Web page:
Solar Vestiges


I have just completed an installation piece for the show “Threshold: Sustainable Art.” It is a sand painting that draws a link between cultural, urban and personal roots. Living in Tokyo I am confronted by the rapidly changing landscape of my neighborhood. I am amazed how quickly a building is torn down, the land sold, a new structure is built and then it is occupied. In the midst of these constant changes I wonder what lies below the surface of these buildings? With this in mind karma sent me a surprise one night when I realized the potential of this large wall next to an empty lot.


I learned that the old man who lived in this house had died last year and it took one week before they discovered he was dead. The house was eventually torn down in August and the land is now for sale. The owner of the house next door was very enthusiastic about my idea of painting a circle on his wall to bring the space back to life. We repaired the wall together on a Saturday afternoon talking all about the meaning of life. I told him why I chose to use sand from an area in Utah where my extended relatives live. Slowly I began to realize that the soil in the empty lot was part of my installation just as much as the wall itself.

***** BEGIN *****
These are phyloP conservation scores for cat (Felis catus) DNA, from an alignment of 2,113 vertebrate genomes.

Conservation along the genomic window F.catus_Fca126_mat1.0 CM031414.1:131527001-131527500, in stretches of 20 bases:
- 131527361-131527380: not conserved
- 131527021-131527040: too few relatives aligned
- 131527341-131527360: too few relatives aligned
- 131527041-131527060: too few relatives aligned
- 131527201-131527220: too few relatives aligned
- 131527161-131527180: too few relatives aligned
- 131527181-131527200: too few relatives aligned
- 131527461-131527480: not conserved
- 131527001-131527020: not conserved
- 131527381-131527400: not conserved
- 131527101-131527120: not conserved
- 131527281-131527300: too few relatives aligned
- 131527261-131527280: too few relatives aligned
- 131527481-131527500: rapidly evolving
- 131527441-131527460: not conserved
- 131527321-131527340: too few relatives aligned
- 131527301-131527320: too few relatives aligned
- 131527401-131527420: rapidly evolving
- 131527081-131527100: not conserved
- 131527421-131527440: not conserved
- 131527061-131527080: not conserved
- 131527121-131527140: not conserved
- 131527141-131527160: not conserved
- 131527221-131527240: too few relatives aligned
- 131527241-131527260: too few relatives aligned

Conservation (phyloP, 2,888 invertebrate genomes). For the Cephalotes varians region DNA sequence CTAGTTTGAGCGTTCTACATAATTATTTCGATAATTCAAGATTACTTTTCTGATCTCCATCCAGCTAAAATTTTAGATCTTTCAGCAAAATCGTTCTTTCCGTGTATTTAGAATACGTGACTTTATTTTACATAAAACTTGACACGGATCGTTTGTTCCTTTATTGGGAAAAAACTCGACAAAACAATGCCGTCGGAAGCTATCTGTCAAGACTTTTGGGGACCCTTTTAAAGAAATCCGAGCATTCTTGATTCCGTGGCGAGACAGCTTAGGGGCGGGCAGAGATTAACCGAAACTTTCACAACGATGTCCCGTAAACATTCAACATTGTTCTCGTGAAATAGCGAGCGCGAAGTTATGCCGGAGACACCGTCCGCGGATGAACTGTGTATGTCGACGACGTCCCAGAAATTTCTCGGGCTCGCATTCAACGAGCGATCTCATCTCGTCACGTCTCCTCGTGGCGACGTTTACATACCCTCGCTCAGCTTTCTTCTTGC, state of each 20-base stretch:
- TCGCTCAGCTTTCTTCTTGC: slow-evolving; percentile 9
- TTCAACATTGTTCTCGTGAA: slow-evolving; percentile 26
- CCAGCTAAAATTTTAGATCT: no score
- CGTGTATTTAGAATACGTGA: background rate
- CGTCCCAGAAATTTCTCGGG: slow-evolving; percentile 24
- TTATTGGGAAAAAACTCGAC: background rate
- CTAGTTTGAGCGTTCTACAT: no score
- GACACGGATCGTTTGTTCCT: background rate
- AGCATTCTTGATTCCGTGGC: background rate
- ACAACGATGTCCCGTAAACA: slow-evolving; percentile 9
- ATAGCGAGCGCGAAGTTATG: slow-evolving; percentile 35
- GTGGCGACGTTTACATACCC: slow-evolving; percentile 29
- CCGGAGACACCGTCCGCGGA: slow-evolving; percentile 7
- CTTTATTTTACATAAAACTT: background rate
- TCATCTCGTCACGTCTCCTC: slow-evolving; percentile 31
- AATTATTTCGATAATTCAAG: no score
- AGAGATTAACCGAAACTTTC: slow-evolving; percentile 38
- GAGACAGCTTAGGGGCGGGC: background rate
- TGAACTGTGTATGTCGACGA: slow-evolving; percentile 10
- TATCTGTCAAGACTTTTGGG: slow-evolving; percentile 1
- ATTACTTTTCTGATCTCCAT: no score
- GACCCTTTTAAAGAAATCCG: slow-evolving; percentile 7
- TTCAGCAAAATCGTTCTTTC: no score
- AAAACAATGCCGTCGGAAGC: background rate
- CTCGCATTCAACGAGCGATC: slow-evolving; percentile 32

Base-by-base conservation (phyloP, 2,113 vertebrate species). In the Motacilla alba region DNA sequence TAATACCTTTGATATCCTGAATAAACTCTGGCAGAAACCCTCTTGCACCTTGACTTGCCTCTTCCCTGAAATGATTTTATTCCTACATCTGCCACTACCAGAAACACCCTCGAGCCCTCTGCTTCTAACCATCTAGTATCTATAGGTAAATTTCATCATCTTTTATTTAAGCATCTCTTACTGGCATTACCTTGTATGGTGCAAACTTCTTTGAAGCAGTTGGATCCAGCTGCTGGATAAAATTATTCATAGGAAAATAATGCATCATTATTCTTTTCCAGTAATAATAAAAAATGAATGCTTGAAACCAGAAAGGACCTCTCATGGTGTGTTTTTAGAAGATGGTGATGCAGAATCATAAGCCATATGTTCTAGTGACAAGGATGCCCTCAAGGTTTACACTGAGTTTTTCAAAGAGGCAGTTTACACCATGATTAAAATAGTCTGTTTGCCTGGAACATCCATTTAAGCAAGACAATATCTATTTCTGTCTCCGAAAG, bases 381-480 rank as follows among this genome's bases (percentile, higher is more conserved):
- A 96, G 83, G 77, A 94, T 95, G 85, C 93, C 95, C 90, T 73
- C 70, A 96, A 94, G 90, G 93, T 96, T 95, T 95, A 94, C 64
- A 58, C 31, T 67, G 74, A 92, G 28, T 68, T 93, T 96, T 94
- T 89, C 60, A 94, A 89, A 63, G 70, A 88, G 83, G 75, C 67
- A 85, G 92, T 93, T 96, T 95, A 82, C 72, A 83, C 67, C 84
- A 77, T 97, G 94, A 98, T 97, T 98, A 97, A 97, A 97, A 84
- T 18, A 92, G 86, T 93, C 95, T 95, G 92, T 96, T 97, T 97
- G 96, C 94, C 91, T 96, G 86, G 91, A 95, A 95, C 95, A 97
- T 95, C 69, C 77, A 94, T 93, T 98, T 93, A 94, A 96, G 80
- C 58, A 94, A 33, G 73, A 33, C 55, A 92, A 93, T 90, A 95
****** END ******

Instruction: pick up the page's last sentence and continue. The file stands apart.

Getting to know the owner of the building was the beginning of my involvement in the neighborhood. In the process of mixing sand and painting on the wall I heard many stories about the area from neighbors. Standing in the empty lot I also had the opportunity to speak with a diverse range of passers by such as this group from Beijing (below.) The piece is designed to slowly drip off the building as elements such as rain, wind and sunlight affect the surface. Although the exhibition is scheduled to end on November 7th the owner would love to have the piece remain longer. Although the materials I used are ephemeral the social space surrounding it has sparked new community relations that will last far beyond the life of the circle on the wall.


One response to “Solar Vestiges”

  1. Love it! This encompasses everything that I loved about Japanese art – such involving the surrounding space, part of space AND time… You’re making me miss it 😉